A Quick Guide to Designing for Augmented Reality on Mobile (Part 2)

This article is part 2 of an ongoing series, catch up on Part 1 and Part 3

Before We Start…

I often get asked about the required skills and tools for designing AR experiences. The truth is, with the technology still in its infancy, there is no straightforward answer. The means for designers are slowly starting to surface, and the exact skills depend on how motivated a designer is. The skills will be covered on a later date.

The First Skill

However, there is a skill worth mentioning since it is the foundation of every experience:

Storytelling: The ability to explain a sequence of events or actions over time effectively.

It’s a step that is crucial for any motion or animation work and applies to AR design, too. The more detailed and specific the descriptions are, the easier it is actually to implement and eventually test.

“The user puts an object in the room”


“The user drags and drops a 3D object on to a ground plane.”

The Basics

The following are a collection of some basic interface patterns and behaviors that have started to emerge and worth considering when designing an AR experience. For the sake of starting with the absolute basics, this will not cover object or facial recognition.

Adding content

How an object gets introduced into space can set the pace for the rest of the experience.


​​Should your content automatically place itself in the environment? Or should the user place the content manually?

A) Automatically insert content (e.g., candle appears on top of a table when the app launches).

B) Interacting with the target/space determines where the content gets placed (e.g., tap on a table to add a candle).

C) The user specifies the placement of the content by determining where it gets put (e.g., drag a candle on to a table).

WWDC 2017 Apple AR Kit Demo


​​Use placement indicators to call out areas where a user can place content.
How the indicator is visualized can also help solve several tasks all at once.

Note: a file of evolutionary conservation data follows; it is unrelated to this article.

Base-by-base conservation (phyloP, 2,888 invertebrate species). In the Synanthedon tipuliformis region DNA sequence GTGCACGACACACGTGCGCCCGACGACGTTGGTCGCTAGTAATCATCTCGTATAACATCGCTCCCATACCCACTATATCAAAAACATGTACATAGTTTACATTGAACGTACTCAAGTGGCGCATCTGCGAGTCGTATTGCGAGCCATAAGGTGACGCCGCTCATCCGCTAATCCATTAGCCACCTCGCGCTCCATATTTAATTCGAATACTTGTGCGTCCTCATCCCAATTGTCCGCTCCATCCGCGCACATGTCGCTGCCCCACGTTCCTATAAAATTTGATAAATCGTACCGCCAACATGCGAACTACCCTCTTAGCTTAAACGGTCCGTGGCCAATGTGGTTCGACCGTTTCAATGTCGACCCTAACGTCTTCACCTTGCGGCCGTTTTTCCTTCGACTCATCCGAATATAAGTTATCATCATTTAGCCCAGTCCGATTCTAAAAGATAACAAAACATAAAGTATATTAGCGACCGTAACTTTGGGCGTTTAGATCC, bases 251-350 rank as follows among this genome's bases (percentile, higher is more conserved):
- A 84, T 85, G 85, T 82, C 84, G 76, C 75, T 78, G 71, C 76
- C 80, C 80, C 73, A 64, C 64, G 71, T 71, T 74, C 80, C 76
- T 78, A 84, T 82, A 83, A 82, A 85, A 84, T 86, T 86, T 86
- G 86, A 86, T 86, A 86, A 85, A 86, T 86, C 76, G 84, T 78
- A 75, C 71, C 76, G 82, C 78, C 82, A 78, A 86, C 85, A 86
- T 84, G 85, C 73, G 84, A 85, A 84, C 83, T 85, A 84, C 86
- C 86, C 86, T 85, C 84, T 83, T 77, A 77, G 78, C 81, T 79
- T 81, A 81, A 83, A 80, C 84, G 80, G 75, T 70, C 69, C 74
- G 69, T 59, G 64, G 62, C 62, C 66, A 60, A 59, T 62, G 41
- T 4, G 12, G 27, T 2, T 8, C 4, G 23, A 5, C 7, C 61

A square indicator, for example, is a strong pattern since it references the angle and perspective of the ground plane. 
It may also reference the scale of the content relative to space. The indicator may also animate or have a compelling sequence that makes the interaction more meaningful (e.g., object appears vs. object unfolds out of a box)

(left) Lowes Vision (right) Wayfair App


Rewards motivate users to continue a story, move on to the next step, or complete an achievement. Alerts can grab their attention when they’re facing the wrong direction.
It is important to have significant moments and actions visualized in a way that considers the whole environment (e.g., confetti exploding everywhere after an achievement).

In Conduct AR, once a level is completed, fireworks light up the space to make sure the user doesn’t miss the moment


Prepare and scope for ways to alert a user if an object moves or lands outside of where the device is facing. Video games often use this convention with a dynamic arrow at the edge of a screen, or a compass that points in the direction of the obscured content.

Interacting with content

Since current mobile AR involves touching a glass screen, Users will always have some form of friction between what they want to do and what they can do. There are no guarantees that all users will instantly know how to interact in 3D space on mobile. The following are some patterns that aid in informing and giving clues throughout the experience.


Snapping refers to automatically aligning or referencing a guide. It’s similar to everything having a weak magnetic force that gets stronger the closer it is to another magnet.

If you push a couch against a wall in the real world, gravity and physics create constraints which prevent the furniture from floating and going through the wall. We inherently understand this since it is how we evolved and work. 
In AR the rules change a bit since you have to design these constraints and this logic.
The following are some examples:

A) Snap to object (e.g., a couch fits evenly next to the edge of a table).
B) Snap to environment (e.g., a couch sits even on top of a rug ).
C) Snap to guide (e.g., a table is centered in the middle of a rug).

(right) Wayfair App


Consider visualizing shadows, cages or guides to show the potential of an object.

  • Cage: A 2D or 3D boundary that references the volume, scale, and shape of something.
  • Shadow: Represents proximity and how far or close something is.
  • Guide: Lines or cues that represent alignment and proximity.
  • Gizmo: A visual indicator for movement, rotation or scale — useful for when a user can only do a single action.
  • Parameter: A reference to the degree and value of change.

Stay tuned for Part 3 where I discuss styles guides and UI elements.
Also, an extra special thanks to Devon Ko for her style and editing help.